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A whale of a road trip in South-East Queensland

From the city to Hervey Bay and back


When my kids (5 & 6) first heard the words ‘holiday’ and ‘motorhome’ in the same sentence, their reaction was ear-piercing. In a good way. I’d never appreciated how the idea of sleeping in car could be so exciting. I guess it’s like a mash-up of a bunk bed/cubby house/magic carpet in their mind? Anyway, they were sold – and that was without any mention of theme parks, dolphin patting, and eating ice cream on Noosa beach. (Seriously, how spoilt are these kids? In my childhood, I was lucky to get to Phillip Island and go floundering at dusk, but I suppose my mum didn’t edit a travel blog…)

So, here’s our ‘whale of a road trip’ from last September, in itinerary-order. I hope it inspires you to be the master of your own destiny and plan your own vacation on wheels. Contrary to popular belief, motorhome holidays aren’t the monopoly of international tourists. Australia’s amazing coastal roads are made for these journeys, and these journeys are what childhood memories are made of.


Day 1. Thrill rides & dolphins

A woman and two oung girls pose next to a dolphin at Seaworld Gold Coast

We intentionally front-loaded the really high-energy stuff into our holiday. Before Miss Six could say, “This is boooooring, Mum!”, there she was, white-knuckled and screaming on Sea World‘s largest ‘Thrill Ride’, the Storm Coaster. (NB. Children must be 110cms+ tall.) We spent a full day at Sea World on the Gold Coast, exhausting its list of all-inclusive activities including a 30-minute Dolphin Affinity Presentation. We stayed behind after the show to meet a dolphin trainer and pat a dolphin (animal encounters attract an extra fee). Stories about that experience are still on high rotation from Miss Five. We could have stayed longer at Sea World but left high on adrenalin, utterly exhausted. After a 6am flight up from Melbourne that morning, we couldn’t have been more appreciative of our two-bedroom, luxe, family cabin at the BIG4 Gold Coast Holiday Park in Helensvale. What a superb, family-centric set up and just five-minutes’ drive from Wet’n’Wild.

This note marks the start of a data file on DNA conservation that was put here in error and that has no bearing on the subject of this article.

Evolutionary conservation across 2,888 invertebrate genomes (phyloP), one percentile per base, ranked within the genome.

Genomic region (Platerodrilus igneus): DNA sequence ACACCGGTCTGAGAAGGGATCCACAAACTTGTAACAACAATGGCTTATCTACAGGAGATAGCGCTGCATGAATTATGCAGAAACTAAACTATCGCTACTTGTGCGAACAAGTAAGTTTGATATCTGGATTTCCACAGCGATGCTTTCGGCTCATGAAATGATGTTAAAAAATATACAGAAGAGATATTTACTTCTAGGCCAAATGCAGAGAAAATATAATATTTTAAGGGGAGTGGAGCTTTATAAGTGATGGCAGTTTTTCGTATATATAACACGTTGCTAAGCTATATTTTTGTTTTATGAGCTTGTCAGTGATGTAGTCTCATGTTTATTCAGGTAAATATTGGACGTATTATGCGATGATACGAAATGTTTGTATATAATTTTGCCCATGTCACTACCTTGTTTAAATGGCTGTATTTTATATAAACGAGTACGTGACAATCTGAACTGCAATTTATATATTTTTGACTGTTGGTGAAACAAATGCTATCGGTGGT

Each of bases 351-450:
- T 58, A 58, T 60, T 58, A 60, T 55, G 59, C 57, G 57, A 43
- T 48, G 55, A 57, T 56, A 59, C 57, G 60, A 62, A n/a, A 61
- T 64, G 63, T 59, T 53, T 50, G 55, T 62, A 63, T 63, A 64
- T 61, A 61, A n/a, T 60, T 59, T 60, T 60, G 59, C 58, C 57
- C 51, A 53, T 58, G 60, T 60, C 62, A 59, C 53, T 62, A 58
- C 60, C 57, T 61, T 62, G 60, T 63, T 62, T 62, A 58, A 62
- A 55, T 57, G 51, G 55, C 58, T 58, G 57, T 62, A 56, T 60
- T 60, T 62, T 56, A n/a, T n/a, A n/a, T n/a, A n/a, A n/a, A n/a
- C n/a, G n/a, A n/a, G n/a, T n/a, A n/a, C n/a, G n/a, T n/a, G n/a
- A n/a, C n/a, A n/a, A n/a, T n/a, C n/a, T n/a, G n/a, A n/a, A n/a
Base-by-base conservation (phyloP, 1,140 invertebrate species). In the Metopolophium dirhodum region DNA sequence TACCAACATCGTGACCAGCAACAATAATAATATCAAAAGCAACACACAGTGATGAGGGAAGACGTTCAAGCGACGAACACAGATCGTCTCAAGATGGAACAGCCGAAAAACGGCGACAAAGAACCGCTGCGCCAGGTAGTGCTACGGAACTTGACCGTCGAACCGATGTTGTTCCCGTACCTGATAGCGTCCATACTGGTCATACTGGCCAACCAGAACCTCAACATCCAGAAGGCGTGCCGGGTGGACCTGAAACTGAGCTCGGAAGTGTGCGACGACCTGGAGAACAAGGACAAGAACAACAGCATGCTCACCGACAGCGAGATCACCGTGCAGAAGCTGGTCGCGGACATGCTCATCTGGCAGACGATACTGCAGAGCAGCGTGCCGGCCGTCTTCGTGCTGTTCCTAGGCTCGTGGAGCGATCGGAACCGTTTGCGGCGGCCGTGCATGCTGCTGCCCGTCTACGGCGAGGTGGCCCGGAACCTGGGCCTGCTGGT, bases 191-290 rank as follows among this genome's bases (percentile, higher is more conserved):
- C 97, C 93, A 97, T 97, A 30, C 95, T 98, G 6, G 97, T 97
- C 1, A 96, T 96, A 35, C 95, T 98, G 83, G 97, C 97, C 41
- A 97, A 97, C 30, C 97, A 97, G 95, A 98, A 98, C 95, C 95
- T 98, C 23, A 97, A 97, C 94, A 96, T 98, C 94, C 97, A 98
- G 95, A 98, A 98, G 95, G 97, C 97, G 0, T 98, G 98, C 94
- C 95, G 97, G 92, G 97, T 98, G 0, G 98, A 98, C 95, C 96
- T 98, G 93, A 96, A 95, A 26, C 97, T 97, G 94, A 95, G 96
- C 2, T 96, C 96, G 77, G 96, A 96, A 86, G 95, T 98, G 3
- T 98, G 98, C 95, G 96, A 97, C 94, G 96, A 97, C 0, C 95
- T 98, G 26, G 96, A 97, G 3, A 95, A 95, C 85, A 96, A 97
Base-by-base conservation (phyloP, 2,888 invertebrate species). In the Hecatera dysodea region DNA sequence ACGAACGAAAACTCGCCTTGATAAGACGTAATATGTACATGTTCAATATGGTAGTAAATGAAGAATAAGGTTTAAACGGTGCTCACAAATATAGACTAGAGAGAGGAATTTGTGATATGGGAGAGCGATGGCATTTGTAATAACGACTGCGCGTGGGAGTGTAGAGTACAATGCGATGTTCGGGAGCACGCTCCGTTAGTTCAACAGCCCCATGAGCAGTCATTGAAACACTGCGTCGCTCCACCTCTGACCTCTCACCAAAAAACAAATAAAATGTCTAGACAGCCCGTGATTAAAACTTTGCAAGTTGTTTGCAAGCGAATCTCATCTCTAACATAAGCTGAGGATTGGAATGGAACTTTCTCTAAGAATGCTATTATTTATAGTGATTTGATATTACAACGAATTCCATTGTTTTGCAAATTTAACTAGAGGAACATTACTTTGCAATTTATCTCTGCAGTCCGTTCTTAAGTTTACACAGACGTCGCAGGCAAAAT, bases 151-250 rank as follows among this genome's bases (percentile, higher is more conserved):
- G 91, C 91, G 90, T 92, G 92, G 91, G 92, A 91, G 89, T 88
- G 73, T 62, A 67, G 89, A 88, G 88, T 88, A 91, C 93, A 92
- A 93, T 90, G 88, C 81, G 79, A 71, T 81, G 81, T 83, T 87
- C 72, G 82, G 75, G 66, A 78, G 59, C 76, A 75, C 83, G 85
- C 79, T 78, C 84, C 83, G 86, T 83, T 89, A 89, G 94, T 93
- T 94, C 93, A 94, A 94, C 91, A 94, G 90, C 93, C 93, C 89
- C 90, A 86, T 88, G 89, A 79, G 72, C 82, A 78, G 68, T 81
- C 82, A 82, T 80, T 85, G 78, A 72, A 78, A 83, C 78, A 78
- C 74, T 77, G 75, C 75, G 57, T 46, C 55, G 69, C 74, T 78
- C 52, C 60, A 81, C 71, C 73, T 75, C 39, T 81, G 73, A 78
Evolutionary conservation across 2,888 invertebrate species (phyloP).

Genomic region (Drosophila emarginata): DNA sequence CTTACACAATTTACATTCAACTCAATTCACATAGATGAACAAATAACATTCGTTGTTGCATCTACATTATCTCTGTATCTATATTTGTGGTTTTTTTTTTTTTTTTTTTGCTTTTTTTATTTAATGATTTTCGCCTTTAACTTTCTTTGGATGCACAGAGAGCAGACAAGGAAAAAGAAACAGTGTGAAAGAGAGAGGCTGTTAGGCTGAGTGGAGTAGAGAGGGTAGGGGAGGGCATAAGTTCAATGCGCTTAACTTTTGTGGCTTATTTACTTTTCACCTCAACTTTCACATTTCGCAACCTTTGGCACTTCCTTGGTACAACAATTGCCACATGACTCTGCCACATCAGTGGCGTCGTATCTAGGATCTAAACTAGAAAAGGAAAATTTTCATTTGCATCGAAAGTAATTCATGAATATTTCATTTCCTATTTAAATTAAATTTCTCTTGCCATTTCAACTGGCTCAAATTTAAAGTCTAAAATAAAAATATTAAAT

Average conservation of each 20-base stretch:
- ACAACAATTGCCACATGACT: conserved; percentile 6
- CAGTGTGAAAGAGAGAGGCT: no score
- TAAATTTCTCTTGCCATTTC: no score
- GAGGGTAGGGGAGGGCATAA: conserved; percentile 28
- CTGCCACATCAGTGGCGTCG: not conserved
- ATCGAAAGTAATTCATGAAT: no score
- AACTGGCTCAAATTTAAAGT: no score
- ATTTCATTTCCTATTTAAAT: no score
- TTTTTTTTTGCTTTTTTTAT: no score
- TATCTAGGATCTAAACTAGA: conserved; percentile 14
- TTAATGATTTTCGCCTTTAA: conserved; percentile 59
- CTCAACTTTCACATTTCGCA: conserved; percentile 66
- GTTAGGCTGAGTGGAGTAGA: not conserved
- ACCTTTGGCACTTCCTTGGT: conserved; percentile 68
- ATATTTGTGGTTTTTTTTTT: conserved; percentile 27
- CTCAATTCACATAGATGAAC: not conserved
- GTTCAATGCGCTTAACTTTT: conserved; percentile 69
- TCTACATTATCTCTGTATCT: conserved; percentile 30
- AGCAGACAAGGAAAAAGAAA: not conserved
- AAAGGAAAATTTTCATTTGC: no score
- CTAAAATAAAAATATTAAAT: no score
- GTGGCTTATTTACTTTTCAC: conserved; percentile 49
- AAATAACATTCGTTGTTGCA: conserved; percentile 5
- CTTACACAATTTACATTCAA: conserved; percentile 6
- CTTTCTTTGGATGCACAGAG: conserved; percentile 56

Day 2. I hope we didn’t peak too early

Two young girls on a tube going down a slide at Wet N Wild

At the most-visited water park in Australia, Wet’N’Wild, height requirements meant Miss Five couldn’t ride everything so, as a family, we divided and conquered those waterslides as best we could. Dad spent the day with Miss Six, hauling inflatables up staircases to ride waterslide after waterslide. Exhausting! (There’s a theme developing here…) Yours truly enjoyed thawing out in the Spring sunshine and waiting for the funnels, tunnels and loop-da-loops to spit out my exhilarated thrill seekers. We regrouped at the excellent family-friendly area for younger kids to enjoy water slides, unassisted. Expect the inevitable crash/pushback/tantrum scenario when extracting kids from theme parks. They’re legendary. But it’s all worth it to hear your child say the words: “Best.Day.Ever.” Job done.


Day 3. Listen & learn

Two young girls sitting in booster seats in the back of an Apollo Euro Deluxe motorhome

With energy and adrenalin depleted, it was the time to head up to Brisbane, pick up our Apollo motorhome, and strap ourselves in for a four-night road trip. But not before The Briefing by the Apollo people. Now, I must warn you (because nobody warned us): there’s a lot to take in, in a short amount of time. Miss a vital detail and you could miss out on hot showers and TV for the whole trip!** Actually, we couldn’t have cared less about the TV. And BIG4 holiday park amenities plugged the hot shower gap nicely. But it was a good lesson. Perhaps videoing the briefing could have provided clues to turning on the water heater when we were hundreds of kilometres away from base? No biggie. I’ll never forget the moment when, five minutes into the road trip, as we rounded a corner, a few drawers and doors flew open. (Very Mary Poppins!) I unbelted, scrambled out of my car seat, and flew into the back desperate to keep the glasses and cutlery from becoming airborne missiles. Pure comedy. It taught us to religiously snib everything that could be snibbed BEFORE hitting the road. But it’s important to add (and a credit to the Briefer and the design of the Apollo), that it took only one day for us to really feel at home in the motorhome and for the laundry list of operational plugging and unplugging to become routine. If you take away one piece of advice from this story, please make it this: arrive before dark at your holiday park on your first night. It makes the parking and set up so much easier.  Big thanks to BIG4 Ingenia Holidays Noosa for allowing us to check in much later than expected. We blame the great vibe at the Noosa Surf Club for keeping us there a lot longer than first intended. I did say this was a laid-back adventure, didn’t I?

*Apollo now has How To Guide videos for each vehicle available on YouTube. You get to watch them at the branch when you're picking up your vehicle and you can access them while on the road through the ApolloConnect app (available on the Play Store and App Store)!


Day 4. Be nice to the parking gods

Two young girls stand in front of the Noosa National Park sign